Today I was reading a Media Bistro interview with Howard Polskin, the senior vice president of the Magazine Publishers of America, and one line jumped out at me. When asked about the blogging he does for the MPA website, he responded:
I wish there were more postings on my blog. But then again…what blogger doesn’t wish for that? I love blogging. It’s so immediate and personal. But it’s like having a hungry farm animal. If you don’t feed it every day, it dies.
Ah, isn’t it true? For those of you left out there, I must apologize for not posting anything for more than a month. I’ve got tons of excuses, the main one being that I recently changed jobs, leaving my position at Christianity Today to assume a new role at Urban Ministries, Inc. The past month has involved adjusting to a new commute, a new corporate culture, and new responsibilities. I’m now the director of editorial at UMI. In addition to overseeing the company’s adult Sunday School and Bible-study curriculum, I also will be responsible for launching new consumer products, including new media ventures. Needless to say, it’s an exciting opportunity. And I’m enjoying it a lot. But there’s so much to learn, and it’s been tough getting use to a new work rhythm. I must confess that I miss the pace of a bimonthly magazine. These days, I’m working on products a whole year in advance. It has been strange, to say the least.
Anyway, even though I haven’t been blogging, I’ve been thinking about all of you who are kind enough to drop by here from time to time. I’ve missed our conversations and felt bad that I haven’t been holding up my end of the blogging bargain. As Polskin said, “If you don’t feed it every day, it dies.” I’m hoping this blog isn’t dead yet (i.e. that there are enough of you out there who are still interested in communicating).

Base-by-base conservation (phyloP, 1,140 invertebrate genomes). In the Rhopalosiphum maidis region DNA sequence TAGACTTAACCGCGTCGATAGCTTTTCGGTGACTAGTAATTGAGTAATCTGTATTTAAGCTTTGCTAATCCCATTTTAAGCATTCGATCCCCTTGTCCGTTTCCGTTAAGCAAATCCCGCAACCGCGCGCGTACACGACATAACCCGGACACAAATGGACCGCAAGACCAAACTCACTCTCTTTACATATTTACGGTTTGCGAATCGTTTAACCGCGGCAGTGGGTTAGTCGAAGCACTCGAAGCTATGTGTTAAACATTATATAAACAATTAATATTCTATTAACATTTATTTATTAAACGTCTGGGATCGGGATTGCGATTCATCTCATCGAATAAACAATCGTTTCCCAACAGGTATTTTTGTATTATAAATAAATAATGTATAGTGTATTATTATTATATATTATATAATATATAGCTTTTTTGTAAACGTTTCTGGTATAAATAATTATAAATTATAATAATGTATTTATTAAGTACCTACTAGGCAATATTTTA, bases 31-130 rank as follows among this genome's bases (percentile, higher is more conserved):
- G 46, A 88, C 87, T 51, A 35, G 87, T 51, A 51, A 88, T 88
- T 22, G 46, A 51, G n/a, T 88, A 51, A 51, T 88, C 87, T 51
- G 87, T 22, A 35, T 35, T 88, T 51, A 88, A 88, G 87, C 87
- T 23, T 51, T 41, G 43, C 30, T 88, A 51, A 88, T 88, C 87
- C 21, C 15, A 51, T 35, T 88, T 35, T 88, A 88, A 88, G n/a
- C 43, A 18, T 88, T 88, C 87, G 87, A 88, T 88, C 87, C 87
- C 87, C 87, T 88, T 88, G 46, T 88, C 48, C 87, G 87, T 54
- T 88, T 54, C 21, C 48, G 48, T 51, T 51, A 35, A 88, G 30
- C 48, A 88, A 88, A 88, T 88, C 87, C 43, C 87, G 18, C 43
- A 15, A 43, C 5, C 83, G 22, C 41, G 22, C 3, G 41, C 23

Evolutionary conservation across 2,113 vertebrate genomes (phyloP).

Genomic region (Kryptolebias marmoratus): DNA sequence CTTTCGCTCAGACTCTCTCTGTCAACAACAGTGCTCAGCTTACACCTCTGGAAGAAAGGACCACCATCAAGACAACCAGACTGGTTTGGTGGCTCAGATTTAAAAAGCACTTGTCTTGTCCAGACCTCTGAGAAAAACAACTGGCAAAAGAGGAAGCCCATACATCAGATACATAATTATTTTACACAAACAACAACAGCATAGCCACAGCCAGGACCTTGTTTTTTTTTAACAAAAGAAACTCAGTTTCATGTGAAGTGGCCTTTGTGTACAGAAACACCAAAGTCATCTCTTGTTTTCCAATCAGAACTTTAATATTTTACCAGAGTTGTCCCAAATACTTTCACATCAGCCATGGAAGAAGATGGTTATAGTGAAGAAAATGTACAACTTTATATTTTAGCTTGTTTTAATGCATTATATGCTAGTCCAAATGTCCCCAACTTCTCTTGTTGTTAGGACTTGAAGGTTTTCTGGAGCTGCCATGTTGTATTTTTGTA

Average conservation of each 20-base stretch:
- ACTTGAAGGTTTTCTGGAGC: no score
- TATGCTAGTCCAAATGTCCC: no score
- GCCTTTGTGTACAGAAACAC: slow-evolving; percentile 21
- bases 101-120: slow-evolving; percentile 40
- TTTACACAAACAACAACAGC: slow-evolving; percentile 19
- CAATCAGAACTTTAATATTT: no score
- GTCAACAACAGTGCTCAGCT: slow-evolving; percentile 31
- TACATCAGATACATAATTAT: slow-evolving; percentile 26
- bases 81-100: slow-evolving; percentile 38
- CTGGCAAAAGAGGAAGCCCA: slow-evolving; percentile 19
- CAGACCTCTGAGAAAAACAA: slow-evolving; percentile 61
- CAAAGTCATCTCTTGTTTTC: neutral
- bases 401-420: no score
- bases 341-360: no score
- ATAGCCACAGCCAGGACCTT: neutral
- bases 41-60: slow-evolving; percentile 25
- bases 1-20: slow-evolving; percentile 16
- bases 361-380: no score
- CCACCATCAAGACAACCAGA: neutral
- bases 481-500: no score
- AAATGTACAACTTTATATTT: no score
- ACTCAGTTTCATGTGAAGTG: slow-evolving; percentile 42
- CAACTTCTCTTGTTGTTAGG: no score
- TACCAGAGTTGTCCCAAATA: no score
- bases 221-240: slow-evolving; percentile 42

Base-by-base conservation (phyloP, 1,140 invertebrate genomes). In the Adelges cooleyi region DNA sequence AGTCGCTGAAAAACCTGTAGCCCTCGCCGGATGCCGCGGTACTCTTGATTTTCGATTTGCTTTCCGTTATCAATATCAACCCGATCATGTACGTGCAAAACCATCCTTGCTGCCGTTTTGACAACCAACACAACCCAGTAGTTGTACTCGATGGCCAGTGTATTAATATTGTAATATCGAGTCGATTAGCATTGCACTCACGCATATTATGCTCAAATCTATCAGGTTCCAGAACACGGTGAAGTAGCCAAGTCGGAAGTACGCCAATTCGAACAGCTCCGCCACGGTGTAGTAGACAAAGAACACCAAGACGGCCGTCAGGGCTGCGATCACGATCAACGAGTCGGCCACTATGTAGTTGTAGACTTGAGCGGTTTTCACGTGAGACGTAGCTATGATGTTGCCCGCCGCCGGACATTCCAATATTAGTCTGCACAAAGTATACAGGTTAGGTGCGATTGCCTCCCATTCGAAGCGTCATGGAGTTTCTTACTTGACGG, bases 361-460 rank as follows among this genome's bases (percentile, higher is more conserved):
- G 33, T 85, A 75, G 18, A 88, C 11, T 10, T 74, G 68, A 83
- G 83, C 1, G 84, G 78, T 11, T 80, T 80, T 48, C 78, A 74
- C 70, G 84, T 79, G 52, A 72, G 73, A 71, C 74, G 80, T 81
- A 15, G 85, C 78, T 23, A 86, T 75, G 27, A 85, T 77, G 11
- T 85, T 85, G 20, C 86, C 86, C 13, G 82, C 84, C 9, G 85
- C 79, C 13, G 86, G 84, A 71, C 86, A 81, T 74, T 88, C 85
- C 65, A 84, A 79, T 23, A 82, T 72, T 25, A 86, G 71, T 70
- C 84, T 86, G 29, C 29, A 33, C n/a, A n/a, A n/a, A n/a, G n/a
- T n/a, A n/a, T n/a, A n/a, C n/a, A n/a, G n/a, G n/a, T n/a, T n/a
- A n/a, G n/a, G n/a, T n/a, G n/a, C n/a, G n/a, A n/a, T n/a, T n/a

Last week I spoke to a small gathering of pastors at a preaching workshop sponsored by Holy Trinity Church of Chicago. Since the publication of Reconciliation Blues, I’ve been invited to speak at churches, colleges, and Christian conferences, but this was something totally different. For someone who’s still a bit shy before audiences, can you imagine anything more nerve-racking than delivering a speech to a bunch of men who speak and preach for a living?
In preparing for the workshop, I was inspired to go back and listen to a message delivered by Pastor Oscar Muriu of Kenya at Urbana 06 late last year. Many of you probably heard about Pastor Muriu’s powerful message on the global church (click here and go down six) and how the center of the contemporary Christian church has shifted from the U.S. and Europe to Africa, Asia, and Latin America. In my speech, I referenced Pastor Muriu’s anecdote about a church in Congo that experienced a conflict between the Western missionaries who helped plant the church and the congregation’s indigenous leaders. The dispute became so heated that a third-party mediator was brought in to help the two sides resolve their differences. The mediator proposed an exercise: He asked both sides to prepare a message on the biblical story of Joseph and to share on separate Sundays their views on the central theme of that passage of Scripture. The outcome of the exercise was quite revealing.
If you haven’t heard Pastor Muriu’s message, it would be worth your time to check it out at the Urbana.org site. I’d love to hear some of your feedback on Muriu’s central theme and how it might relate to our discussions of racial reconciliation in the church today.